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    #18
    That is for sure. I recently dropped my qualifications off my business cards, as they were irrelevant to the business that I run.

    It was hard to do as it took 4 years of study to get them, but it doesn't make any difference to the clients or to turnover :).
     
  19. jefhatfield Retired

    jefhatfield

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    #19
    i like the idea of going to progressively better schools if you decide to go beyond the undergraduate level...public colleges have the advantage that almost no matter what you do, you will recoup the cost of school...private colleges have the advantage of better connections throughout life since it's connections which are the lifeblood of a private institution where as a public school relies on the state

    in the working world, nothing replaces doing a good job and everybody will see high school grads odering around college grads in every town and every size business...bill gates did not become rich because of college, but because of his vision, his knack for business, and his timing, he is the world's best example of a high school grad with tons of college grads to boss around ;)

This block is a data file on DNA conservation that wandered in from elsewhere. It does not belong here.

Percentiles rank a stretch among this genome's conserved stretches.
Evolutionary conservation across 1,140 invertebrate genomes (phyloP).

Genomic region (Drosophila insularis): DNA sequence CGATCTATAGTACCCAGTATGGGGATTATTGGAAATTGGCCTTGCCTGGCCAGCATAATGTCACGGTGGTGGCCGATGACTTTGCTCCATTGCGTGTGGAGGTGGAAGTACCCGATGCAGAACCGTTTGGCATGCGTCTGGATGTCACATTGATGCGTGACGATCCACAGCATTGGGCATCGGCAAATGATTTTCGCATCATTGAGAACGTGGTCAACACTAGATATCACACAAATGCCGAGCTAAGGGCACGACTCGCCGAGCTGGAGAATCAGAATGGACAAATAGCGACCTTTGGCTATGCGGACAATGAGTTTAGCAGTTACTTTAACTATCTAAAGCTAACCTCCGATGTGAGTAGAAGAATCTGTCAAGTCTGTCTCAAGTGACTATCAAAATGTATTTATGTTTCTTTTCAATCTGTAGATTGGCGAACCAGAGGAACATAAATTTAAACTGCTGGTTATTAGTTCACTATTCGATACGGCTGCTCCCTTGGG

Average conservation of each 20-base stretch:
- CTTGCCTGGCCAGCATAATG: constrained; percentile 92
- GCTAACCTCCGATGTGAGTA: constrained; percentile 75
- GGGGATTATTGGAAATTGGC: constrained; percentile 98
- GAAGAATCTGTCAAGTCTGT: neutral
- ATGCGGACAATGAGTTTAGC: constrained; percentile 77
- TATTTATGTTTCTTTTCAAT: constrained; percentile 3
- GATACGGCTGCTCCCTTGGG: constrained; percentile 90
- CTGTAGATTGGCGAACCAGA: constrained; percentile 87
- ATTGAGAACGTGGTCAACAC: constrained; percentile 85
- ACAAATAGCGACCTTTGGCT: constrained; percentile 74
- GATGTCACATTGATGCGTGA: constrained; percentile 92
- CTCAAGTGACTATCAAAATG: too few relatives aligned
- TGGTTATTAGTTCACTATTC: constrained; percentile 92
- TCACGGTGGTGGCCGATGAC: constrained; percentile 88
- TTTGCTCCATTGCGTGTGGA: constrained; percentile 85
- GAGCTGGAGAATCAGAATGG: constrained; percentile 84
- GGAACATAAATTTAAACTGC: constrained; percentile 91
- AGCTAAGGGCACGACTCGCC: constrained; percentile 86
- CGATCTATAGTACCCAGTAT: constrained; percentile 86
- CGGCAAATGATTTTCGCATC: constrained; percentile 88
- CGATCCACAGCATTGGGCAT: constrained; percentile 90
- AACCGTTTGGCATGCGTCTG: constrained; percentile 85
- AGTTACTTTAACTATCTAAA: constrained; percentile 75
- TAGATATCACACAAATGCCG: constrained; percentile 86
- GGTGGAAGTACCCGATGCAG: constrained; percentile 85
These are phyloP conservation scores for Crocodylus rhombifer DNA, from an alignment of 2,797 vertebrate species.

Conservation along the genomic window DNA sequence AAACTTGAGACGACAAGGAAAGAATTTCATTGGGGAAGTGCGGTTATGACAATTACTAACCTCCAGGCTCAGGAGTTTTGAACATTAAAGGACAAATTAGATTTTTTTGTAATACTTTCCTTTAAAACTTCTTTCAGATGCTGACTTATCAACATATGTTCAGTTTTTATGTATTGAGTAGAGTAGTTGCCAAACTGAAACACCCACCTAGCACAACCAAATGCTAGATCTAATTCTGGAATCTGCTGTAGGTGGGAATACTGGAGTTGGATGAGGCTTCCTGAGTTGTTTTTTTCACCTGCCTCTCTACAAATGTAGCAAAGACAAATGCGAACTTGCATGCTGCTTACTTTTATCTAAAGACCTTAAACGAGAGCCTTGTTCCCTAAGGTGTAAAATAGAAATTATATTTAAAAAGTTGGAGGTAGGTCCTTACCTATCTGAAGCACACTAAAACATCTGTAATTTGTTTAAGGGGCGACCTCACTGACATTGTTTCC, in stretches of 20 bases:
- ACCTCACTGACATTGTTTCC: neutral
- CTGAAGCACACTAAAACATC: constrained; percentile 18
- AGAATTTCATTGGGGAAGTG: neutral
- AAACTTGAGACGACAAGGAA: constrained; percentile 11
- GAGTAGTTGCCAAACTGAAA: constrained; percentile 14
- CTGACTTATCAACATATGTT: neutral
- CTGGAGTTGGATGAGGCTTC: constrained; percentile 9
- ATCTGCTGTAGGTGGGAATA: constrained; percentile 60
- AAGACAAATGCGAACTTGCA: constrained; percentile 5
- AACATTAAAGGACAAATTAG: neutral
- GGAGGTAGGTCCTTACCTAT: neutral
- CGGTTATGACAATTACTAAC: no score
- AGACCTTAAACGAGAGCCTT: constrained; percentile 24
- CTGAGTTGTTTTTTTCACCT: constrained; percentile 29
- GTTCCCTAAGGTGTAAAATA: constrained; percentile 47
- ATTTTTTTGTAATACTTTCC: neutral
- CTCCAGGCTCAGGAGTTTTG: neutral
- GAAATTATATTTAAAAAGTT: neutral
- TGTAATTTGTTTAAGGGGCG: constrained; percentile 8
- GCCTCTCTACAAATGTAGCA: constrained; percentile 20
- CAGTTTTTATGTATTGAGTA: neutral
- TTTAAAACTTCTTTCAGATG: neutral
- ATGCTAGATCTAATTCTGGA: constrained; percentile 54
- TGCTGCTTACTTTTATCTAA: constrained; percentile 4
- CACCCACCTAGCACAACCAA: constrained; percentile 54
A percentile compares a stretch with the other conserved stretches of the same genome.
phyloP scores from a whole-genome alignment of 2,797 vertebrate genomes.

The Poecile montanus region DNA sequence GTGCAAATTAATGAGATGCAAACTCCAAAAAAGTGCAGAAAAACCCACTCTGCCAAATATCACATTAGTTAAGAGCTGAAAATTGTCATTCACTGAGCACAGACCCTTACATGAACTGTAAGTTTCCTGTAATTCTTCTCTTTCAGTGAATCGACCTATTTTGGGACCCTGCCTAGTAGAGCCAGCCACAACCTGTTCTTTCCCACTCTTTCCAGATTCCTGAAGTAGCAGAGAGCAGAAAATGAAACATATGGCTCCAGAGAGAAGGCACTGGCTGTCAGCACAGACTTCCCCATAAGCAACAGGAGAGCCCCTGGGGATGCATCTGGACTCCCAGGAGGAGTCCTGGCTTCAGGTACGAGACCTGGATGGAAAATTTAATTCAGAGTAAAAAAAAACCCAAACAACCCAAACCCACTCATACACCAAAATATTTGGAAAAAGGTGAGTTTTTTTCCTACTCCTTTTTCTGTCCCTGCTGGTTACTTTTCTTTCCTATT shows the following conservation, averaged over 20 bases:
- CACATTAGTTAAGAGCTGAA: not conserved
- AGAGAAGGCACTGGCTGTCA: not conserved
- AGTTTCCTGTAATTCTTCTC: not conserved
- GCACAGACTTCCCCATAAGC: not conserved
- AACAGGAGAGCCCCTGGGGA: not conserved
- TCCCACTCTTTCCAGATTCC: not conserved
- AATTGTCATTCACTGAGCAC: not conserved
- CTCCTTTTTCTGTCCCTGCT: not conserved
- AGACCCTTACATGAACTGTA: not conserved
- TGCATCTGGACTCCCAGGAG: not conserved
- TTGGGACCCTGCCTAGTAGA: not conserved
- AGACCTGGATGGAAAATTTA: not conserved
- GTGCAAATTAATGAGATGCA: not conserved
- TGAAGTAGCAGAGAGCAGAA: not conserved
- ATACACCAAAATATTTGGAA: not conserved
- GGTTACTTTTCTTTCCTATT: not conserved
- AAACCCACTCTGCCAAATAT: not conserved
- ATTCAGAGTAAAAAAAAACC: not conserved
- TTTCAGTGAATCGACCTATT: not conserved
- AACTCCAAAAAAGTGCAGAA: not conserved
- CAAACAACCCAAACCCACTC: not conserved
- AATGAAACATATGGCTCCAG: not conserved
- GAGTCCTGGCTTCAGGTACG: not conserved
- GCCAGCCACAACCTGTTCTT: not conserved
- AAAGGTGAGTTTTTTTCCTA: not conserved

20. iGav macrumors G3

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    #20
    My best mate studied Medicine at UCL... she graduated last year, and spoke well of the Uni.

    UCL also has a a fearsomely good reputation as a Medical School. ;)
     
  21. wPod macrumors 68000

    wPod

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    #21
    big name degrees help get big name jobs. if you want to work at one of the top medical establishments in the world as a lead physician then yes you should go to a school with a big name. if you want to work in the local hospital in your home town then any degree will work just fine. so it depends on what you want in the end.
     
  22. The Past macrumors 6502

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    #22
    The short answer is, it matter which school you go to. The long answer is, it matters a whole lot more than you can imagine which school you go to. So, you see, my point is, don't underestimate the significance.
     
  23. Grimace macrumors 68040

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    #23
    I've spent years researching this very question. (This forum topic also existed a few times before)

    The real answer is: no, it doesn't matter where you go, on *average* - #3 below explains what is important.